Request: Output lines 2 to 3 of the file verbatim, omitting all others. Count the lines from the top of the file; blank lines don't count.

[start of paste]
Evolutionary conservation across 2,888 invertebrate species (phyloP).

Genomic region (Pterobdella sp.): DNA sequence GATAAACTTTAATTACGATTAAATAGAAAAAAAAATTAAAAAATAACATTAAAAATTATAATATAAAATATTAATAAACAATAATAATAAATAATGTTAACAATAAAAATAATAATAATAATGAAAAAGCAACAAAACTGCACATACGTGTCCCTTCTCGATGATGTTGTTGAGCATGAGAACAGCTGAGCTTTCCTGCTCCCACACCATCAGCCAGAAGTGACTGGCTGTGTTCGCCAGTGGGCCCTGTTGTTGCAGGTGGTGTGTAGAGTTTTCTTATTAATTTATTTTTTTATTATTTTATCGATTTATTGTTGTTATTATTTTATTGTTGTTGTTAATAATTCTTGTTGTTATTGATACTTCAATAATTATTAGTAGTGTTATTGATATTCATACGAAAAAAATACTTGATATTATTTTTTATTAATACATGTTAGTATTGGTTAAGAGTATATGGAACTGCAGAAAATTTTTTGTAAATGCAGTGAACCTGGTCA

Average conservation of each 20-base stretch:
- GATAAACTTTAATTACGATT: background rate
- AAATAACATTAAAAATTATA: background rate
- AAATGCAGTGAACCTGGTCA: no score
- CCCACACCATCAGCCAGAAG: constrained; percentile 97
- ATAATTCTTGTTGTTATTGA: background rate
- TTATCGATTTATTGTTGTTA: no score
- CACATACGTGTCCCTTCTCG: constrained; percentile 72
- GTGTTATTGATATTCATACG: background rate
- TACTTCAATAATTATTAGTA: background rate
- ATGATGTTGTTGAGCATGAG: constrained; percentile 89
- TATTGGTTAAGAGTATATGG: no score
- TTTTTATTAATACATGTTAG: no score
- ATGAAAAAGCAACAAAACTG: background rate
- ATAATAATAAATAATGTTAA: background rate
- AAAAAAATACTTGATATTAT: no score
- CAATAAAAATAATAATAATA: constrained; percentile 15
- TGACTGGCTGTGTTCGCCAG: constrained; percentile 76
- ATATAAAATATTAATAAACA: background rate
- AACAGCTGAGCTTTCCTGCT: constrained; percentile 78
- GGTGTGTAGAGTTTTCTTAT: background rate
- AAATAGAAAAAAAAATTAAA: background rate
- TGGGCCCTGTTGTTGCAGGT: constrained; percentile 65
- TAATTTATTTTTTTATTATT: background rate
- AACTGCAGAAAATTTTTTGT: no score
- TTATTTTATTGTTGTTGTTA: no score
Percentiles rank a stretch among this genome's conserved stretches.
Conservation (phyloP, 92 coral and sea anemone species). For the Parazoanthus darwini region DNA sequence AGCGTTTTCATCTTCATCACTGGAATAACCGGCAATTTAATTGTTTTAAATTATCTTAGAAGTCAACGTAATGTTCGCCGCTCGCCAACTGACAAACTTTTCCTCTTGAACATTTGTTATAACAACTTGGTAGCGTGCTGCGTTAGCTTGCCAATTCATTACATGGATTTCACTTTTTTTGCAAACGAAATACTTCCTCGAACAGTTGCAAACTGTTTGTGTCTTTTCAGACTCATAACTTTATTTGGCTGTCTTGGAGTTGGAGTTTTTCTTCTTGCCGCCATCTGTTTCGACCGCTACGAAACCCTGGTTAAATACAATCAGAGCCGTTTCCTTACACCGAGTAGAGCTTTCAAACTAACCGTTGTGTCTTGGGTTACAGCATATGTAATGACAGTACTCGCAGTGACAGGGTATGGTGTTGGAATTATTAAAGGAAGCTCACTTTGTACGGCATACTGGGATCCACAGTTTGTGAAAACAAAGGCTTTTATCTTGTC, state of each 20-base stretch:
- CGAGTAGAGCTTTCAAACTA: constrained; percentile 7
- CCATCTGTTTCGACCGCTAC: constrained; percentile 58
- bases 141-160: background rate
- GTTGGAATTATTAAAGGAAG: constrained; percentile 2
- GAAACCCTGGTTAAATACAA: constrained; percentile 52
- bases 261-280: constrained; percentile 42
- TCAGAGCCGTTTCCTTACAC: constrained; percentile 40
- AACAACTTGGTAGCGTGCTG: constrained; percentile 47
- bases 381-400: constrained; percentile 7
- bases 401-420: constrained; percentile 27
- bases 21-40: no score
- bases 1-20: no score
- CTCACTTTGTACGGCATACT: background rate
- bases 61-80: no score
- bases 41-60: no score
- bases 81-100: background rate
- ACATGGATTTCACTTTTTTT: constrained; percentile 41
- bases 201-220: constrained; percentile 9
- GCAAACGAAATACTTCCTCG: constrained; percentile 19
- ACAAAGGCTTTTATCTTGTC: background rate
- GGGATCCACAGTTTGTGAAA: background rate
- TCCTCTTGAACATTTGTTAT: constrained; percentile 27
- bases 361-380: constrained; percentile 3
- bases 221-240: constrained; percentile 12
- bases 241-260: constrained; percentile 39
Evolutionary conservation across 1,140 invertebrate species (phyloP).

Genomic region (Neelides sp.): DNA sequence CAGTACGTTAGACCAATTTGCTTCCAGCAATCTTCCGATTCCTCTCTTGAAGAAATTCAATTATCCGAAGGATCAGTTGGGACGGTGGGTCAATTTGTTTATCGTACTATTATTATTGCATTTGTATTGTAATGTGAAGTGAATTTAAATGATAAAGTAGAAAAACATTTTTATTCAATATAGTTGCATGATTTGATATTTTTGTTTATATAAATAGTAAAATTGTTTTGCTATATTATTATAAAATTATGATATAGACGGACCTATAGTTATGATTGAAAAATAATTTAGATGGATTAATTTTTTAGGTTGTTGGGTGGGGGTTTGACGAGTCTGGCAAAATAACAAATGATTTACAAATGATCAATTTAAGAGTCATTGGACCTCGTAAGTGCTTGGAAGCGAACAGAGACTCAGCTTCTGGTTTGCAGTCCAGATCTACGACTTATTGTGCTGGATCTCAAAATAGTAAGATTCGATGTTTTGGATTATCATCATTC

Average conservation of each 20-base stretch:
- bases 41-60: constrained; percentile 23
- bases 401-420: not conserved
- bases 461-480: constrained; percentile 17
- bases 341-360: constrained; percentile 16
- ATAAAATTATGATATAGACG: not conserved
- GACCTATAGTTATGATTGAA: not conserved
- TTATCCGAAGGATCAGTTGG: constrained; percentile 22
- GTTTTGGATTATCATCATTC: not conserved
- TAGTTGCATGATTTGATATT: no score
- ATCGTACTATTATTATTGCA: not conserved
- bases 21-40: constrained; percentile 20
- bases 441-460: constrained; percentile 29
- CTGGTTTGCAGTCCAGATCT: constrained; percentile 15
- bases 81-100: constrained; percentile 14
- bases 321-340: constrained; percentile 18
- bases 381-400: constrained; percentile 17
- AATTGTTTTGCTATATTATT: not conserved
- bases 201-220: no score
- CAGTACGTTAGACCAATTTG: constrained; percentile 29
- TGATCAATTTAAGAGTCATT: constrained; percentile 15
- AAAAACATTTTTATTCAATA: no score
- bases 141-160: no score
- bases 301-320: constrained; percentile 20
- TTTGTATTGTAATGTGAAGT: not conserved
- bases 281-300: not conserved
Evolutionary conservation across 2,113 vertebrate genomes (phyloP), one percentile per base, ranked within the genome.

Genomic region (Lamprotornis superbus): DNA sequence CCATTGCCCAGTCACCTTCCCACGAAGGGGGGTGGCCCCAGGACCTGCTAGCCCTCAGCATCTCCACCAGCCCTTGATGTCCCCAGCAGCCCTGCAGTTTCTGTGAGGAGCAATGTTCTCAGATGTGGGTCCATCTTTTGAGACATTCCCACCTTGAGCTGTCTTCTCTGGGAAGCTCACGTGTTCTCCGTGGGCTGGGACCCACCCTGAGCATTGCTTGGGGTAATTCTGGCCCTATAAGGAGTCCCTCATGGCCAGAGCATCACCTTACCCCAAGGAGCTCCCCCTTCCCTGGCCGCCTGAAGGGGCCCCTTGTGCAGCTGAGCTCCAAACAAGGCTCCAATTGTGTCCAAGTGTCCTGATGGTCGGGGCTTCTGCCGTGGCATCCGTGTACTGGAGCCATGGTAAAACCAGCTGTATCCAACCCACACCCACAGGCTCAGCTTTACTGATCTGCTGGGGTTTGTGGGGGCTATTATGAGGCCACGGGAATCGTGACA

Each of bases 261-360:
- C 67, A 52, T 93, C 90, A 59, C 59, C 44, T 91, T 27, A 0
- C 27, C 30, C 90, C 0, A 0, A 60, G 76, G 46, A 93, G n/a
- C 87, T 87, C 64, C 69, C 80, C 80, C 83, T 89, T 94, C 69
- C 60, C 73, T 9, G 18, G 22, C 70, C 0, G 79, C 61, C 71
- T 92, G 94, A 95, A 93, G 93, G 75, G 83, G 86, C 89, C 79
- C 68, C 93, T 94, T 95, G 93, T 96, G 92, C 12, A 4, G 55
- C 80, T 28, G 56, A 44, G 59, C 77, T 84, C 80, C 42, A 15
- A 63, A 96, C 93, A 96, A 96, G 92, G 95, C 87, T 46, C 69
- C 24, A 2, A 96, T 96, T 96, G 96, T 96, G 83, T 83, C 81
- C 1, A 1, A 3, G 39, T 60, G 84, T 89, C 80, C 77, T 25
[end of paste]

Genomic region (Pterobdella sp.): DNA sequence GATAAACTTTAATTACGATTAAATAGAAAAAAAAATTAAAAAATAACATTAAAAATTATAATATAAAATATTAATAAACAATAATAATAAATAATGTTAACAATAAAAATAATAATAATAATGAAAAAGCAACAAAACTGCACATACGTGTCCCTTCTCGATGATGTTGTTGAGCATGAGAACAGCTGAGCTTTCCTGCTCCCACACCATCAGCCAGAAGTGACTGGCTGTGTTCGCCAGTGGGCCCTGTTGTTGCAGGTGGTGTGTAGAGTTTTCTTATTAATTTATTTTTTTATTATTTTATCGATTTATTGTTGTTATTATTTTATTGTTGTTGTTAATAATTCTTGTTGTTATTGATACTTCAATAATTATTAGTAGTGTTATTGATATTCATACGAAAAAAATACTTGATATTATTTTTTATTAATACATGTTAGTATTGGTTAAGAGTATATGGAACTGCAGAAAATTTTTTGTAAATGCAGTGAACCTGGTCA

Average conservation of each 20-base stretch: